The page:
We got up around eight o’clock this morning as we were booked on a half-day tour of ‘Panoramic Northern Germany’. In the Palms Café we said good morning to Roy and Joanie, and found out that Joanie hadn’t gone to bed until 02.45 this morning!! So it was surprising that they were up this early to be honest. 😊
At 9.00am we disembarked the Balmoral and boarded the coach ready for our trip. We were leaving behind the bustling city for the morning and venturing out to the more rural parts of the area.
We soon joined the autobahn and the driver put his foot down, as we sped through the towns, villages, commercial districts and farmland. As we travelled through the less populated areas, the landscape and buildings grew prettier, with lots of trees, fields and flowers, as well as gorgeous little houses, some with thatched roofs. We stopped at a place called Worpswede and the coach parked up so we could all get out.
Worpswede is a municipality in the district of Osterholz, in Lower Saxony. It is situated in the Teufelsmoor, northeast of Bremen. The small town itself is located near the Weyerberg hill. It has been the home to a lively artistic community since the end of the 19th century, with over 130 artists and craftsmen working there. Looking at the very individual designs of the buildings and gardens, it was easy to see evidence of the many crafts. There were also a couple of art galleries.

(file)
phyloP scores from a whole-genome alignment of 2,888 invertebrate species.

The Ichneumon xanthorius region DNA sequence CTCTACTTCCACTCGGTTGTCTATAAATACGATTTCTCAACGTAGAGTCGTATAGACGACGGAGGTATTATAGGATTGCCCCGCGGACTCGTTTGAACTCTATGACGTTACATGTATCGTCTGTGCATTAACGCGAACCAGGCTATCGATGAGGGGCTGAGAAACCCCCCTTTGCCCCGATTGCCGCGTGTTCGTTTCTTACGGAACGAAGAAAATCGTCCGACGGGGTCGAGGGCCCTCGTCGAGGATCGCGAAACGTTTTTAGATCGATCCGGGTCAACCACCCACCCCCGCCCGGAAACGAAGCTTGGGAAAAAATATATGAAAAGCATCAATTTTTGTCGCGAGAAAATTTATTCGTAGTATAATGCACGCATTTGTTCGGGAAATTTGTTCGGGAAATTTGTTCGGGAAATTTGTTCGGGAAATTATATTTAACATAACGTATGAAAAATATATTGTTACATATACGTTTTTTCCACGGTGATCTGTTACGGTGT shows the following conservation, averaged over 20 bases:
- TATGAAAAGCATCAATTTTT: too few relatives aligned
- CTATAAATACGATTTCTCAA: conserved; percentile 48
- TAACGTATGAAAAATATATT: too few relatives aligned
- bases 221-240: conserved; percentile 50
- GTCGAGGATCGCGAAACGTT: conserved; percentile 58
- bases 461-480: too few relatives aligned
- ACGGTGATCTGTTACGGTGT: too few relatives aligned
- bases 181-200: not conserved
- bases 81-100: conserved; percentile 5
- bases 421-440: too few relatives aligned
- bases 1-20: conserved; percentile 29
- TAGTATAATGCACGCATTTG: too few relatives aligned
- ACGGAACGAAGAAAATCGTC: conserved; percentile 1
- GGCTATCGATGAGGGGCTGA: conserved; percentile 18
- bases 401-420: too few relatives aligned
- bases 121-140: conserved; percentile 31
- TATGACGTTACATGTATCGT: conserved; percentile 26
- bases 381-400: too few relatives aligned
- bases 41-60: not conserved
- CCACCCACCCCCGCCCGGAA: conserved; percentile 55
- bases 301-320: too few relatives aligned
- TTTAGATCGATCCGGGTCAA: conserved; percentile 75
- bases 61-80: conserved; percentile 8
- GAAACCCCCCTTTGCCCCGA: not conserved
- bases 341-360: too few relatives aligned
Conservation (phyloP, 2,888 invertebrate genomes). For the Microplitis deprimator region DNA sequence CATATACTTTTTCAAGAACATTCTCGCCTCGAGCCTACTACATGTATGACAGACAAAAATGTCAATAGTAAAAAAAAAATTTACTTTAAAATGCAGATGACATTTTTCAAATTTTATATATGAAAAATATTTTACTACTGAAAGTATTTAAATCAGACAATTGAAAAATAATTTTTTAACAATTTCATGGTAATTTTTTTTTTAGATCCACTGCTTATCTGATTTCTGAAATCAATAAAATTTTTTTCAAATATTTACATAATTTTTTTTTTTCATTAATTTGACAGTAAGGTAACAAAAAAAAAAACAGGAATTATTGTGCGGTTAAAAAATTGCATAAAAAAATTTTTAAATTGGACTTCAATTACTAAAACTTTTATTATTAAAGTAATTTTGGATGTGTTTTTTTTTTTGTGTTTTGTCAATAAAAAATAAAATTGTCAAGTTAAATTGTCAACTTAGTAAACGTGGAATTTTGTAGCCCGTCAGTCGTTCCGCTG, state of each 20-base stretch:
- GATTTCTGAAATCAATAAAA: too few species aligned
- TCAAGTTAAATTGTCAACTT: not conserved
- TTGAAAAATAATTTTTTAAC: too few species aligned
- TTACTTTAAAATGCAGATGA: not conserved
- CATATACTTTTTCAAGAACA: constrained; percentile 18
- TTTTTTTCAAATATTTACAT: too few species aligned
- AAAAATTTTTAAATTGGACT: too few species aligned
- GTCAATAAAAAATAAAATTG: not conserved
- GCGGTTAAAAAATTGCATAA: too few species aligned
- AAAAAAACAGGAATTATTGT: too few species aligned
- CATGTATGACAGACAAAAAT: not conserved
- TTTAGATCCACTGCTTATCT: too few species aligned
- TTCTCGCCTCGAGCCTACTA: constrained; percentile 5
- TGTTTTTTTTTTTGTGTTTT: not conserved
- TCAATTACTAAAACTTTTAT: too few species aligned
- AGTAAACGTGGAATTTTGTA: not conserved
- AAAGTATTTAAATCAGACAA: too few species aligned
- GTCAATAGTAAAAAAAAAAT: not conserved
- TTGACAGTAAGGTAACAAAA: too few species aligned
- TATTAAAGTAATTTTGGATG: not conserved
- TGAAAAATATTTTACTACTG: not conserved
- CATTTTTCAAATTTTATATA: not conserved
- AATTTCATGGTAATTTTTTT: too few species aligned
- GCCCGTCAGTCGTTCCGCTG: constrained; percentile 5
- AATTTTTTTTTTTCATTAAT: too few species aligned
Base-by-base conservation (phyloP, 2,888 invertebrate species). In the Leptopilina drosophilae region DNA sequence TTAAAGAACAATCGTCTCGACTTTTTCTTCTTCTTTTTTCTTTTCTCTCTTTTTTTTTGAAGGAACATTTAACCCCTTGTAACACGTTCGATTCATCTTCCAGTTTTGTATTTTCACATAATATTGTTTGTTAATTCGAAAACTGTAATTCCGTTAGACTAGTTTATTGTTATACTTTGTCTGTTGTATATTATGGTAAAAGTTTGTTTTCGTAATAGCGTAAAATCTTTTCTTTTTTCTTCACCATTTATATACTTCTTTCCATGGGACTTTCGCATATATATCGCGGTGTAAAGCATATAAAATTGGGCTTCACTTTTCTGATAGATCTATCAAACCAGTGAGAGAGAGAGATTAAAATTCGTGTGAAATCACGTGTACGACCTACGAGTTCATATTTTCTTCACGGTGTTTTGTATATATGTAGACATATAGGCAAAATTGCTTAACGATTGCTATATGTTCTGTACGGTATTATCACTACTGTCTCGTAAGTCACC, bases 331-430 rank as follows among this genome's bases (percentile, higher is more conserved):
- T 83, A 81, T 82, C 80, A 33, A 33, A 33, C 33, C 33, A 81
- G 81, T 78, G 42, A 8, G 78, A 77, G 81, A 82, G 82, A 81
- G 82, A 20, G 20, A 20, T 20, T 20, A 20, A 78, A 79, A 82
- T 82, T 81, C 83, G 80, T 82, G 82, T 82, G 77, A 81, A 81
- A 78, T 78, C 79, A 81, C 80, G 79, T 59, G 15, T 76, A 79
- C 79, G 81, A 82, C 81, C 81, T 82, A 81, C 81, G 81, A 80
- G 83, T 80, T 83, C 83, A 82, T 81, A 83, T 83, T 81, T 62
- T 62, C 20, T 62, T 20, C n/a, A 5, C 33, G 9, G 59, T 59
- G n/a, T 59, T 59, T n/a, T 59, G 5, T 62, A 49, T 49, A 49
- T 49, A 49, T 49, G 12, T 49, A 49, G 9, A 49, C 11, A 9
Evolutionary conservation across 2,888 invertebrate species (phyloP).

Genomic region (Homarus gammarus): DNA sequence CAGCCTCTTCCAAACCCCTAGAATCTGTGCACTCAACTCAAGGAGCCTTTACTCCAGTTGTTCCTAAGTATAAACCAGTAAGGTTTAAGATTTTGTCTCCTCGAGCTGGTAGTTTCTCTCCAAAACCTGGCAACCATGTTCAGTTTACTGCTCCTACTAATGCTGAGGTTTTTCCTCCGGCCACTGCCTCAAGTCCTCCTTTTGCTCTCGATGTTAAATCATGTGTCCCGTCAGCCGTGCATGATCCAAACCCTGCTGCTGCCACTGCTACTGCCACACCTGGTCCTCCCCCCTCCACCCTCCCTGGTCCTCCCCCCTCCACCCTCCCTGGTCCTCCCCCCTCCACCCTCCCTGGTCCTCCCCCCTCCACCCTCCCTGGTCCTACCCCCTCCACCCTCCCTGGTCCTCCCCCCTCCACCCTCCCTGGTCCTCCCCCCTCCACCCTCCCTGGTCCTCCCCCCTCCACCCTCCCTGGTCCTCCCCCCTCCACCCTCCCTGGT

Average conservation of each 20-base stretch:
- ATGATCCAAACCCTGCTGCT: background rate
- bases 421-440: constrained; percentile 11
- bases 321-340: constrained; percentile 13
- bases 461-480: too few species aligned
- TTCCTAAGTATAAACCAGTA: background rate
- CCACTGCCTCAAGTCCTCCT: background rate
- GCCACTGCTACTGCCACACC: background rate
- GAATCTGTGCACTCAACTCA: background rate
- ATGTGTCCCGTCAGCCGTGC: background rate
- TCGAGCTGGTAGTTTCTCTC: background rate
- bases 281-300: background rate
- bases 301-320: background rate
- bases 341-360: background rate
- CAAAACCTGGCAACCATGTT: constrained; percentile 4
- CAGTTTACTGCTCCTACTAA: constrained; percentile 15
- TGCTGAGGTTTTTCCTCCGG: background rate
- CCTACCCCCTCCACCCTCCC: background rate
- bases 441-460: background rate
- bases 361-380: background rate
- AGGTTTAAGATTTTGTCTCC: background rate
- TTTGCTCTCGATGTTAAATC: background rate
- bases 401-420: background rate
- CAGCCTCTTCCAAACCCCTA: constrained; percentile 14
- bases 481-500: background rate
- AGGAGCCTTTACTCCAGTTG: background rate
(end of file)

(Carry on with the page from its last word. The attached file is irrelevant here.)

We walked for a short way through some woods and saw some very distinctive buildings and sculptures designed by architect and sculptor Bernhard Hoetger. Many of the buildings featured rounded corners and acute or obtuse angles (rather than right-angles). There was also a hint of native American design about them, such as totem designs or roof projections meant to resemble tepee tops. The gardens were manicured and there was a lot of lush green lawns as well as flower borders.
We saw a few more individual thatched houses and cottages and an old well. We then briefly visited an Evangelical church and walked around its grounds. The sun was shining by now, so we enjoyed the lovely scenery and the fresh air. We saw a field with a couple of horses placidly cropping the grass; we were amused because the horses were wearing coats in a zebra striped pattern, as well as mesh masks to keep the flies away from their eyes. I joked that the horses must have been robbers because they were in disguise and had stockings over their heads! 😊
Soon it was time for us to go for some refreshments. We went into this lovely old hotel, full of oak beams, old heavy furniture, china ornaments and dressers with plates and old-fashioned lamps. It was dimly lit inside but it added to the hotel’s immense character. We enjoyed some strong German coffee and a couple of pieces of butter cake; the cake was very rich and sweet and was coated in a crunchy layer of sugar (most of which I scraped off). Because the cake was quite substantial, we decided we wouldn’t have any lunch.
The guide then rounded us all up for the return journey to Bremen. It took a bit longer to get back because there was a big traffic tailback on the autobahn, so the driver decided to take a different route; it was longer, but quicker than being stuck in the traffic. On the way, the guide told us the very apt Grimm fairy tale of The Bremen Town Musicians.